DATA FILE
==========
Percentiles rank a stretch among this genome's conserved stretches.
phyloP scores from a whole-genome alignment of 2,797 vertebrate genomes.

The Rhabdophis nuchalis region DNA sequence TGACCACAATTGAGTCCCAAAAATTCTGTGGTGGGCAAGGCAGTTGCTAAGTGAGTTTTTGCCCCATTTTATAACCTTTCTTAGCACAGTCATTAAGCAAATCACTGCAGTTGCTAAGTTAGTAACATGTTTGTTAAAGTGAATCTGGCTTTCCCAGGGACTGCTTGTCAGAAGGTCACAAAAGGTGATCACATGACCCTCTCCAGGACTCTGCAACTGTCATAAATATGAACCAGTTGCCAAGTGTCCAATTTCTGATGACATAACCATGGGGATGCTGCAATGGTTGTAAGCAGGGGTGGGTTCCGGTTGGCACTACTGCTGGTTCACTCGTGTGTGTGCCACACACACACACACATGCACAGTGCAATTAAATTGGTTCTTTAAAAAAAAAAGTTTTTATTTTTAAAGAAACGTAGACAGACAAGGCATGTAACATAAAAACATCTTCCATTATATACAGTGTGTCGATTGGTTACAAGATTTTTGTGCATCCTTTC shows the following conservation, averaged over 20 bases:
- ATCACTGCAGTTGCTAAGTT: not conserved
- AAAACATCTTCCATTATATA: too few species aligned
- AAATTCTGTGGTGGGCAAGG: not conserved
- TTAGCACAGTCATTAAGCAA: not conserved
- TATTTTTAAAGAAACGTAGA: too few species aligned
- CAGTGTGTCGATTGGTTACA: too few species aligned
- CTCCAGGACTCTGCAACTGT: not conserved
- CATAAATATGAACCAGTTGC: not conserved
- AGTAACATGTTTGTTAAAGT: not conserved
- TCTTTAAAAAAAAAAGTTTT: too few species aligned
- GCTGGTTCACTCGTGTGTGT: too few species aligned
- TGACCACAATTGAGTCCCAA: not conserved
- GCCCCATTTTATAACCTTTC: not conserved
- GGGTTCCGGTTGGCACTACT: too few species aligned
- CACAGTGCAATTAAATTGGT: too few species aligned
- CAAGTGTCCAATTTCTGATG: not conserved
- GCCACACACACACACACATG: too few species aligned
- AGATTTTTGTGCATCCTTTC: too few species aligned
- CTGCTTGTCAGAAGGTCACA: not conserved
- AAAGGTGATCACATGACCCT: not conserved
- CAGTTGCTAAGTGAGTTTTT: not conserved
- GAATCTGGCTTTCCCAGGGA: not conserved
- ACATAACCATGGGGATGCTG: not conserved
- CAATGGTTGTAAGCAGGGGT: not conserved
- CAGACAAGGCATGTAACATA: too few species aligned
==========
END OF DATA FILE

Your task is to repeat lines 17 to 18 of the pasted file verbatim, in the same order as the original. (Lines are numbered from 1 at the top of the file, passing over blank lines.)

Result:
- GGGTTCCGGTTGGCACTACT: too few species aligned
- CACAGTGCAATTAAATTGGT: too few species aligned